Personal Toolkit: Listening to the voices in your head
By Steve Barth
I ran into a lot of trouble last year on a KM panel when I was asked if I had a favorite decision support tool and I held up my mobile phone. Like many knowledge workers, especially free agents, my portable number is my main point of contact. And working with a global network of colleagues and clients while traveling constantly myself, it has proven valuable (though expensive) to be accessible any time, anywhere.
So I've written here before about the critical importance of being plugged into your professional networks. Many current phone models can also act as gateways to the Internet for e-mail, IM and Web browsing. With a tri-band GSM phone, those capabilities--plus voice, of course--are available in more than 100 countries around the world. Just last month, for example, while in the U.K. for meetings, those functions proved to be much more reliable ways to stay connected than the dial-up and Wi-Fi options on my laptop. (In fact, while touring the Yorkshire Dales on the weekend, I was actually able to read the Sunday Seattle Times on my PDA from inside the tent of my riverside campsite.)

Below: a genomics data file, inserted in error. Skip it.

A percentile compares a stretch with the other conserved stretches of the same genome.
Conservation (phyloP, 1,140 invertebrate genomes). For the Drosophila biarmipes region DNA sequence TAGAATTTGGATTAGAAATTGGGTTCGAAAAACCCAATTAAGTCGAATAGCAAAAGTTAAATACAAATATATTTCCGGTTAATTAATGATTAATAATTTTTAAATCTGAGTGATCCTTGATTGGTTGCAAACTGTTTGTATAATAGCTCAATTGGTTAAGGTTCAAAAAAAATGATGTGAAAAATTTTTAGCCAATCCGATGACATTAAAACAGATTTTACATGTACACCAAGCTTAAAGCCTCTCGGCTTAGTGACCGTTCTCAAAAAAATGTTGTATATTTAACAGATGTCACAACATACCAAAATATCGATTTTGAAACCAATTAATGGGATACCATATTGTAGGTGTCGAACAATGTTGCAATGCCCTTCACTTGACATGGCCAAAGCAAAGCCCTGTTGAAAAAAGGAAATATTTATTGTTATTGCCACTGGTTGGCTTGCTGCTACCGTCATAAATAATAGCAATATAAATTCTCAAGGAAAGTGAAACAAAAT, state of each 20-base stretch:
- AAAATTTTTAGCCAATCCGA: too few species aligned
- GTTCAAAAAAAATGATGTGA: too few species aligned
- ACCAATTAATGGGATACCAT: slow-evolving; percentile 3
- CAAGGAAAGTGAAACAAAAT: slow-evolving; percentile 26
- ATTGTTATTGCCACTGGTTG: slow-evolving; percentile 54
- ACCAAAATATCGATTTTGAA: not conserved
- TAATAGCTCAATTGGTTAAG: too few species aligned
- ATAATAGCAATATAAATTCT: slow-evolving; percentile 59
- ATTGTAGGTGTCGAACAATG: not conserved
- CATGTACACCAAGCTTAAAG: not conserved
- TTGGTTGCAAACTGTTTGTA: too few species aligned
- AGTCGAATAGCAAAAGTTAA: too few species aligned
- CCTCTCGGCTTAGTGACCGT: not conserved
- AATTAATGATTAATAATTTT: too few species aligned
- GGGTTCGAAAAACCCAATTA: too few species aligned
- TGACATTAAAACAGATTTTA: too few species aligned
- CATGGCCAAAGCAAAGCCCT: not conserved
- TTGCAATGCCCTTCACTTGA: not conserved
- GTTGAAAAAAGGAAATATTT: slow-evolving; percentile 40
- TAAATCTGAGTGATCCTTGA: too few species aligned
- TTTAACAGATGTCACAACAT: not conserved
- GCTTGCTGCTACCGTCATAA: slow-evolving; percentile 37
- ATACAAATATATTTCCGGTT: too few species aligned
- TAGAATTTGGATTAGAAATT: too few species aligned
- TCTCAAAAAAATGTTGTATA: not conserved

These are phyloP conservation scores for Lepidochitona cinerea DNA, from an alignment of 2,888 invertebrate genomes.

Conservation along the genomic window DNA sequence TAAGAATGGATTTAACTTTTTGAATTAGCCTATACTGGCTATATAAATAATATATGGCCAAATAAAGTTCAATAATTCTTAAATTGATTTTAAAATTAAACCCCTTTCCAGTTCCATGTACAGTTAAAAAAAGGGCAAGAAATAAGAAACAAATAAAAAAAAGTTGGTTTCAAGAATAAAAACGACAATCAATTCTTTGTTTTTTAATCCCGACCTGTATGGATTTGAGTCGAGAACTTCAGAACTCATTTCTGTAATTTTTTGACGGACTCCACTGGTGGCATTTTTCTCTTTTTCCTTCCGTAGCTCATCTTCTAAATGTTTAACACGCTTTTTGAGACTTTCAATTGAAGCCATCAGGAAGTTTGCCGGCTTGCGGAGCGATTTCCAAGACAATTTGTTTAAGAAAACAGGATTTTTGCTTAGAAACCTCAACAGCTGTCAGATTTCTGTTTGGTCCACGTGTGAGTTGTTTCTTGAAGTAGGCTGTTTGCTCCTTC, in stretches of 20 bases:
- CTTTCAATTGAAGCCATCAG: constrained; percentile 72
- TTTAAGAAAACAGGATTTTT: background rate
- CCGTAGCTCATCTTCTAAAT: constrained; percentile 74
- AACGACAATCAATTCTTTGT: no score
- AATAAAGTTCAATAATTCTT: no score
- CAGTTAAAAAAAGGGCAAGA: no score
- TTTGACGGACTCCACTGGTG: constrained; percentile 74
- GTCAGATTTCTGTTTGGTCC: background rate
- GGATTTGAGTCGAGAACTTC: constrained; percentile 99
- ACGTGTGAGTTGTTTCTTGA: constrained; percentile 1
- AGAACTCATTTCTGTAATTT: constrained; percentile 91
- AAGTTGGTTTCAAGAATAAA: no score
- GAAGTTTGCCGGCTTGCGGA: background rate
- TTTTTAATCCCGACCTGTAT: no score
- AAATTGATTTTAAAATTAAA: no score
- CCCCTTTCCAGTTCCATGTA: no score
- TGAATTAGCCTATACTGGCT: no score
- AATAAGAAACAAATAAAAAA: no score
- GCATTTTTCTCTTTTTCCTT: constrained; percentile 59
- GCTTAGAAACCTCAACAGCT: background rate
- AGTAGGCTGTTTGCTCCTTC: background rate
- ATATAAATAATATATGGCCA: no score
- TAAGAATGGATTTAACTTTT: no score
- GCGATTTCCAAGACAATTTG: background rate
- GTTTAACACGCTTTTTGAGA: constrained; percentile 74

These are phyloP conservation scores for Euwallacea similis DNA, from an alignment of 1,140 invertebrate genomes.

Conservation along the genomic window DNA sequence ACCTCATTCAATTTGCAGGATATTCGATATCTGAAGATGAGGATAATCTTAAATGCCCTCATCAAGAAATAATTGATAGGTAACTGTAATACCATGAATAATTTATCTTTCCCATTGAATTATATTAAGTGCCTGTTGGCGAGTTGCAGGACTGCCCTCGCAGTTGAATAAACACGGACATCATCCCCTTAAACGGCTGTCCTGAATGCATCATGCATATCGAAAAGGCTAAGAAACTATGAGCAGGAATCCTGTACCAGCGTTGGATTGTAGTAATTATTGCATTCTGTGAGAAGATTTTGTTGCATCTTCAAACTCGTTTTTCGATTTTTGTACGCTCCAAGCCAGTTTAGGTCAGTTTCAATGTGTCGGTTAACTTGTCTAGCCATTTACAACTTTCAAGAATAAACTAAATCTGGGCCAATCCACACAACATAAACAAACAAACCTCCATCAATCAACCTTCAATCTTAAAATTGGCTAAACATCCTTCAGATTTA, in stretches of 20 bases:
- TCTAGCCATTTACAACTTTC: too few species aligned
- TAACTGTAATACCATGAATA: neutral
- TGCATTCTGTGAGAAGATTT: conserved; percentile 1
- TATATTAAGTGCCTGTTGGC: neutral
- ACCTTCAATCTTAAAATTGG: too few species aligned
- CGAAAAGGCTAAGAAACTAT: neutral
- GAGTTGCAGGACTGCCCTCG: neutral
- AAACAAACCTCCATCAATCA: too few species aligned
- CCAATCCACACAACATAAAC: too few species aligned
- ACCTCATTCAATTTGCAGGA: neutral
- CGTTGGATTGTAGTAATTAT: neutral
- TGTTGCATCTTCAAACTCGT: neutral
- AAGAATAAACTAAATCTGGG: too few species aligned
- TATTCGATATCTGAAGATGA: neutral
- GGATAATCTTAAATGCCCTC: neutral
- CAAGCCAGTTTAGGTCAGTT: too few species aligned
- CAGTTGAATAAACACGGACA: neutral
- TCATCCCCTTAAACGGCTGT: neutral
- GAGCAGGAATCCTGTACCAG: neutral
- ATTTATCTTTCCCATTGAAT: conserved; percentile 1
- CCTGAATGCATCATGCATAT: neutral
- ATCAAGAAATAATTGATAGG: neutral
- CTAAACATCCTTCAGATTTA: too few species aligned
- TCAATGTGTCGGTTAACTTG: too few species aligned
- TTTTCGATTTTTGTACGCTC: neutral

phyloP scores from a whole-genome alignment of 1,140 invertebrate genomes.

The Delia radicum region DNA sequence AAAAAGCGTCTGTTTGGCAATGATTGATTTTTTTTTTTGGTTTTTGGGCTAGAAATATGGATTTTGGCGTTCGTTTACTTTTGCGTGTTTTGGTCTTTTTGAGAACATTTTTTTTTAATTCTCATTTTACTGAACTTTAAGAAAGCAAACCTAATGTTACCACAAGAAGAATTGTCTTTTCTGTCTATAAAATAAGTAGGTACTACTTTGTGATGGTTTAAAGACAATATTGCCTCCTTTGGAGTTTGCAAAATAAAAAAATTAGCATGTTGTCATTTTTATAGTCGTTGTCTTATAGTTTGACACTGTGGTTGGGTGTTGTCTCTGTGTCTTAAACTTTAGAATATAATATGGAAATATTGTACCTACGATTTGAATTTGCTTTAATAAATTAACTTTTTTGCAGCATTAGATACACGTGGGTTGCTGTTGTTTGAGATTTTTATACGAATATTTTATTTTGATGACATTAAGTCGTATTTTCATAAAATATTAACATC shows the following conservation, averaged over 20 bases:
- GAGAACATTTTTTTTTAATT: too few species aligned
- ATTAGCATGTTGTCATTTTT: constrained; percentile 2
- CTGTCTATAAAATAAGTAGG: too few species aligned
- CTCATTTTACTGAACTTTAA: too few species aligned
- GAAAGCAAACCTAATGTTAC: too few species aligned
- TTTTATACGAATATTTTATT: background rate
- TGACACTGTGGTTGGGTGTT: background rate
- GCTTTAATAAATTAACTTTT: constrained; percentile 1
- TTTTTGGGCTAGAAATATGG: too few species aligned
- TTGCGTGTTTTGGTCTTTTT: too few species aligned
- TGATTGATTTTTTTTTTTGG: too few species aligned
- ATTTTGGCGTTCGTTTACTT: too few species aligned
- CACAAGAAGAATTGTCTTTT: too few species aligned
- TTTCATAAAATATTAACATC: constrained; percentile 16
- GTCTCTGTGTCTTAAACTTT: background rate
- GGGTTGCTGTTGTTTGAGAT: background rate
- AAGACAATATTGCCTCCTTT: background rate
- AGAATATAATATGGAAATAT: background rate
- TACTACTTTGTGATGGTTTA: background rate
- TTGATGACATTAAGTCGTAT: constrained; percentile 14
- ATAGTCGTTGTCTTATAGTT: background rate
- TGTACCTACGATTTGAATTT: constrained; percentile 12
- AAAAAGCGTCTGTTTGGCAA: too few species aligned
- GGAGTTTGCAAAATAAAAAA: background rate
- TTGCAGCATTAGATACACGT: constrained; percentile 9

However, knowledge sharing requires real conversations, not just text messages. When a colleague or I need to tap the network to run through an idea or get some perspective and feedback, it's often a spontaneous need that can't wait and demands the full bandwidth and subtle nuance of voice communication.
Of course, the portability of mobile phones can be more than a convenience--it can be a downright nuisance. In fact, trying to take a call while driving can even be a crime in many states. Hence the current prevalence of the black wires dangling from so many fashion-conscious knowledge workers.